While caregiver burnout is the harsh reality for so many, all is not lost. You can reverse the burnout you feel simply by knowing your limits, asking for help, setting realistic goals, and most importantly taking time for yourself.

In the News: Seven Reasons for Memory Loss

Written by Lisa Jillanza

We have all been there… we have walked into the kitchen, opened the refrigerator door and forget what we were going in there to get. Or we walked into a room and didn’t know why we went in that room in the first place. While many of us will instantly blame dementia or other memory loss conditions, experts say that there are several things, or a combination of things, that may be the culprit. Here are seven of them:

You are stressed or anxious- the stress hormone that keeps you all revved up, affects the hippocampus and the other parts of the brain that are involved in memory.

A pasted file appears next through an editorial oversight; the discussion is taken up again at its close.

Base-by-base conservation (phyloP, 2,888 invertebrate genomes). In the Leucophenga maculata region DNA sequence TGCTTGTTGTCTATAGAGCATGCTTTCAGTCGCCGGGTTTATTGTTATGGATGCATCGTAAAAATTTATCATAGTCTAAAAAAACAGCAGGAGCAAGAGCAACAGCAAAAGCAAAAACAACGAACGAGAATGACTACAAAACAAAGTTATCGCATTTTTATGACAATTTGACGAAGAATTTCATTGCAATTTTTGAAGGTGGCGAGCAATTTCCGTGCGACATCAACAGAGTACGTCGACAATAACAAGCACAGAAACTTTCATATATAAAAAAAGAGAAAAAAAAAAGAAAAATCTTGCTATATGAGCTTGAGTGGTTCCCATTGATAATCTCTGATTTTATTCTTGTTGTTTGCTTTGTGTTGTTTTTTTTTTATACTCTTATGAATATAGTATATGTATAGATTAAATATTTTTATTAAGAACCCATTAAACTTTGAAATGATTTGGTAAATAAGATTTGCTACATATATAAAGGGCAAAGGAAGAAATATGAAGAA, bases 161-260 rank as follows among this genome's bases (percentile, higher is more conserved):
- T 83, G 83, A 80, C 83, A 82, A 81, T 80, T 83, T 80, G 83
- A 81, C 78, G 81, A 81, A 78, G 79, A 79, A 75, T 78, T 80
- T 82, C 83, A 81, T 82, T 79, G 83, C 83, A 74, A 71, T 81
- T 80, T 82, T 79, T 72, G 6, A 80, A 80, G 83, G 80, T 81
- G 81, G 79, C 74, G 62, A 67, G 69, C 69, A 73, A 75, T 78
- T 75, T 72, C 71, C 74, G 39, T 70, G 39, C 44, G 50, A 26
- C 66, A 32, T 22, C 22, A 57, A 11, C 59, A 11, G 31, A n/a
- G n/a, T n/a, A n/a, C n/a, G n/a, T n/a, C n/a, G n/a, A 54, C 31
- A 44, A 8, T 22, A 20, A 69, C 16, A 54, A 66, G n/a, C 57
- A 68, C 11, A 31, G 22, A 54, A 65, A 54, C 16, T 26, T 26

You’re feeling depressed – research shows a link between depression and cognitive impairments, including memory loss.

You’re a woman in or around menopause – among the many issues involving menopause, cognitive impairment is also on the list.

You’re not sleeping well or enough – poor sleep can affect your memory in a big way.

Maybe your medications are fogging your mind – certain medications (unfortunately those that help you combat depression, anxiety, and sleeplessness) are known to affect memory.

You could be drinking or partying too much - abusing alcohol or any substance (such as opioids) that can slow your central nervous system may affect memory as well.

Perhaps you have a thyroid issue – Hypothyroidism (which is when your thyroid gland does not produce enough thyroid hormone) not only causes forgetfulness and brain fog, but research has shown that the condition can result in shrinkage of the hippocampus.